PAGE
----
When all of that is going on, the teacher is tired, the weather is hot and the kids are getting ready for their Summer break, it is difficult for teachers to retain their focus. When this difficulty arises, here are few tips to keep you sane.
How Do You Keep The Kids On Track? 3 TIPS FOR TEACHERS
STICK TO THE SCHEDULE
You might be thinking I have said this before and I have. If the parents need to keep the routine rolling at home, you need to do the same. There will be things happening in these final days that will interrupt the normal flow of events. But, as much as possible, you should keep things as they are. Keep the seating plan in tact including the location of furniture in the room. If you do Literacy in the morning, then do the English Exam/ assessment task in the morning. Pay extra attention to transitions and other classroom procedures. If you usually set homework, then keep setting homework. If you usually expect students to read silently when they come in from lunch, then continue to have this expectation and enforce it. The moment you “relax” or “let it slide” because the end is near, the kids will sense that you have begun to check out and they will too.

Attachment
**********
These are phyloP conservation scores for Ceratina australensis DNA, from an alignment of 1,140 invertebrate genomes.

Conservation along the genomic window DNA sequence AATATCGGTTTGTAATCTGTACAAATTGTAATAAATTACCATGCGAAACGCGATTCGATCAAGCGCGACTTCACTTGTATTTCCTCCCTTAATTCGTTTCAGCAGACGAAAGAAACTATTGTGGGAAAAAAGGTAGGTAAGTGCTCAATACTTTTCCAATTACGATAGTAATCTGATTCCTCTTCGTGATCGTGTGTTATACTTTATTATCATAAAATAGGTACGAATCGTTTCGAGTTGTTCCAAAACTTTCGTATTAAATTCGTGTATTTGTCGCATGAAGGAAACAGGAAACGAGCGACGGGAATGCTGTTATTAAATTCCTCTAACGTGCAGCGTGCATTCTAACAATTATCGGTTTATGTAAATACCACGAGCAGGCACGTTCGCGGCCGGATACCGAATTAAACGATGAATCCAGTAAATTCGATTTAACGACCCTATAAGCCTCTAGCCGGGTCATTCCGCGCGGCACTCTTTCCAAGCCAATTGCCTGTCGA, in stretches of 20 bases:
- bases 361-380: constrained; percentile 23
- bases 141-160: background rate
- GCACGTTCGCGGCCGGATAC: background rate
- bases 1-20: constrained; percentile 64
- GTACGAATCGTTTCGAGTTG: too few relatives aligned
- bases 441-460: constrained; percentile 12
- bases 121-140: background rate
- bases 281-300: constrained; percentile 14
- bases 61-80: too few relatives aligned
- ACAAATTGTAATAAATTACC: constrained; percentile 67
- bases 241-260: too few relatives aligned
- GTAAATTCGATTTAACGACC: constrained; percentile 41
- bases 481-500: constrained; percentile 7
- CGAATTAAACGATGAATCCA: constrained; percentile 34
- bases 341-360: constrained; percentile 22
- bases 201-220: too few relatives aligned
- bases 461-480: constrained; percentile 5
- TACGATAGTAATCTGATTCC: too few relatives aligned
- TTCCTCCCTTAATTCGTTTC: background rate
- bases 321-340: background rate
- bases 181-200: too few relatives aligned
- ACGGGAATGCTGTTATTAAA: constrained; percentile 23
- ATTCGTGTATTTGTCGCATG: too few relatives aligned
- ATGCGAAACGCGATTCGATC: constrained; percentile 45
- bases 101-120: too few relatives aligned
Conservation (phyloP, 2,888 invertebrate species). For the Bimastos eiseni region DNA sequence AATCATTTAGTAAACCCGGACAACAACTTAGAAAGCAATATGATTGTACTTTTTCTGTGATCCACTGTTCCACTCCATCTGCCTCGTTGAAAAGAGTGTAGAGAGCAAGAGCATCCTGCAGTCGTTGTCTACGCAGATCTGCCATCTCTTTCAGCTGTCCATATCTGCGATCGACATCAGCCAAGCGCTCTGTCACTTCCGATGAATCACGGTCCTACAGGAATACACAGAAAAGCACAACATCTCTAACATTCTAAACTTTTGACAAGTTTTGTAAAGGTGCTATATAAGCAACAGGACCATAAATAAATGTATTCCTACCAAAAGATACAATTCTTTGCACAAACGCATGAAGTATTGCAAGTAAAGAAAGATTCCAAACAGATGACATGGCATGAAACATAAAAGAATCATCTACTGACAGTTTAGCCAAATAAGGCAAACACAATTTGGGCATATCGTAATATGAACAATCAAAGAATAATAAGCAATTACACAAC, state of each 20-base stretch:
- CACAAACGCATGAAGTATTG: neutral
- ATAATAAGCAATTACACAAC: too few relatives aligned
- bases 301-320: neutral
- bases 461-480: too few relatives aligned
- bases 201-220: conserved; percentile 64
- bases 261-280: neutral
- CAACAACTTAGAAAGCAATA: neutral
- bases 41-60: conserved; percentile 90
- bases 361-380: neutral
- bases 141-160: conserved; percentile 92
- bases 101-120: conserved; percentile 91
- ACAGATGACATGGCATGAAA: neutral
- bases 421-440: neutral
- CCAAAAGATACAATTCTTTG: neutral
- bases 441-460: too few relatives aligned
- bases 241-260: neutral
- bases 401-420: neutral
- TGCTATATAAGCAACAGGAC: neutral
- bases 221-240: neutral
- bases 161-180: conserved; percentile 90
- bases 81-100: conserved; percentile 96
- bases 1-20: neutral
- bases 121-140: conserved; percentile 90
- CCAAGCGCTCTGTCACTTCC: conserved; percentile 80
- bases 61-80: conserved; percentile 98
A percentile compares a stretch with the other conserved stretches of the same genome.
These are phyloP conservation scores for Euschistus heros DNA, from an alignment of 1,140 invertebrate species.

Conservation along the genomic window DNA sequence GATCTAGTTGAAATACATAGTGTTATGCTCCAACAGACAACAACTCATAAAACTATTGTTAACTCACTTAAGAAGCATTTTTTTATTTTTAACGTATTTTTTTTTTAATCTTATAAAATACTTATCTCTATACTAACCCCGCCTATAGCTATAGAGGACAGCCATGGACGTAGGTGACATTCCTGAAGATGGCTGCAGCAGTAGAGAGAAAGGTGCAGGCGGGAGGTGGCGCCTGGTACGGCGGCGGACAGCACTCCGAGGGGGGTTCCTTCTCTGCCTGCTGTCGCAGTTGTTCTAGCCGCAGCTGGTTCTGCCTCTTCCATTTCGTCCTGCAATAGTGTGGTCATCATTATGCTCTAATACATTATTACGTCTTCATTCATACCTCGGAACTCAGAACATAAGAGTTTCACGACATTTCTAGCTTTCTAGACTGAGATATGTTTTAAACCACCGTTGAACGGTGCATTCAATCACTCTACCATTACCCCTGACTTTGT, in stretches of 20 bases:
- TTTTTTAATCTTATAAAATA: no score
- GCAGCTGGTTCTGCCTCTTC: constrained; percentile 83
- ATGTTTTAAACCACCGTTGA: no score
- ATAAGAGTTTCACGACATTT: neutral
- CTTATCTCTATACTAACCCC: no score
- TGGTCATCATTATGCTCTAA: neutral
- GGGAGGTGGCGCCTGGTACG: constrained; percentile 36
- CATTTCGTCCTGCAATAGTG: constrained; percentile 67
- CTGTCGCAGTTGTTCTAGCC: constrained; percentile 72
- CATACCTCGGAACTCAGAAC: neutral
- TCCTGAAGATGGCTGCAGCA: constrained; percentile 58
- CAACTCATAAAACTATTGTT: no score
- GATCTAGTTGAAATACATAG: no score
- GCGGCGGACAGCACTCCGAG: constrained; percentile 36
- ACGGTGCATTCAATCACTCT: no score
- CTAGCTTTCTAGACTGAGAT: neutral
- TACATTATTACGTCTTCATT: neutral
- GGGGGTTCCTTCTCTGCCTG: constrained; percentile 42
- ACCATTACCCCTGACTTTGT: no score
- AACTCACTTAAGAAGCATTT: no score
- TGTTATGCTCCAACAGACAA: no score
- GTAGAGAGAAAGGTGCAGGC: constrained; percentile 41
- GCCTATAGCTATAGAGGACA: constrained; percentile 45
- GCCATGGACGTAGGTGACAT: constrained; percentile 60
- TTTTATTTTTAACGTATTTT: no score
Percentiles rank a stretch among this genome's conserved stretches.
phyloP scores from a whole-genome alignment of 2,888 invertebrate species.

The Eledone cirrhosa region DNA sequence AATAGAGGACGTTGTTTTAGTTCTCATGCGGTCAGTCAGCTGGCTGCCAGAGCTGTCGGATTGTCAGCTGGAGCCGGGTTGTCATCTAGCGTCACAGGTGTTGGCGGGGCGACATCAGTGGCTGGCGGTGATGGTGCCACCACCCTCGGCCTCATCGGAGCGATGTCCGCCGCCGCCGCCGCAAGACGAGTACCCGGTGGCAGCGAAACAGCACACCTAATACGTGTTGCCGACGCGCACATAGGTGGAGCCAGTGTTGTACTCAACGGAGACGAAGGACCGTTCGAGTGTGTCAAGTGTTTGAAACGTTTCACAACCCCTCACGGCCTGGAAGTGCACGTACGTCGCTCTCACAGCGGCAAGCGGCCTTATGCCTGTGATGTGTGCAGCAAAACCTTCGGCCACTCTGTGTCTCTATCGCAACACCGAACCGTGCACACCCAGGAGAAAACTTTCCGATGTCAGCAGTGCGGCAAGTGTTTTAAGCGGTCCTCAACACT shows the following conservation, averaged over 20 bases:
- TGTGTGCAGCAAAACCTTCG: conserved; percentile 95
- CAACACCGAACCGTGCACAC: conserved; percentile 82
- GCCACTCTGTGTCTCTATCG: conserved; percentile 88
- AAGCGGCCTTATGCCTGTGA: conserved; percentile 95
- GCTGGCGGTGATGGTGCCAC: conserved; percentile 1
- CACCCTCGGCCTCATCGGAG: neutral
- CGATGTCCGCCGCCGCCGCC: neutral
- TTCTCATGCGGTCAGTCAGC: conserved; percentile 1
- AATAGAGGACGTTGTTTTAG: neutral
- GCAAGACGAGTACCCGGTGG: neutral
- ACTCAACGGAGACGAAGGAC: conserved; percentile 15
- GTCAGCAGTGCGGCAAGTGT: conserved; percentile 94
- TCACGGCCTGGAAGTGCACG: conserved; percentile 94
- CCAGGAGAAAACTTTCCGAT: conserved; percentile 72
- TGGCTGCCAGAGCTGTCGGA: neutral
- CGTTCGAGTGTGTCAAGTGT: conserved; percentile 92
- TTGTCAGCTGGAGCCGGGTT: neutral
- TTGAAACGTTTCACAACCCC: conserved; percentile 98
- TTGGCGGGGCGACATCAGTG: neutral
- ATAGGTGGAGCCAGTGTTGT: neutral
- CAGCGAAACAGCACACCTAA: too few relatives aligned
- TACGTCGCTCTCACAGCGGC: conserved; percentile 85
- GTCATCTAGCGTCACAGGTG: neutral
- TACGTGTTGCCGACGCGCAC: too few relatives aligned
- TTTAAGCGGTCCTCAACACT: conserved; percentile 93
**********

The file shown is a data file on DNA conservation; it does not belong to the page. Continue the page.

KEEP IN TOUCH
There I go repeating myself again. But this follows on from the paragraph above. If you contact parents regularly for various reasons (we can call home to say something positive too you know), then keep it up. Send home a calendar with the important events that will be happening at school and emphasise to the students and parents that every day counts. Find out if students are going to have a planned absence and plan accordingly. This is much easier said than done, I know. However, if every student is at school everyday, you won’t have to organise catch up assessments or chase up extra homework tasks. Just as you are ensuring all the activity at school is on track and important, ensure your students and their parents know it.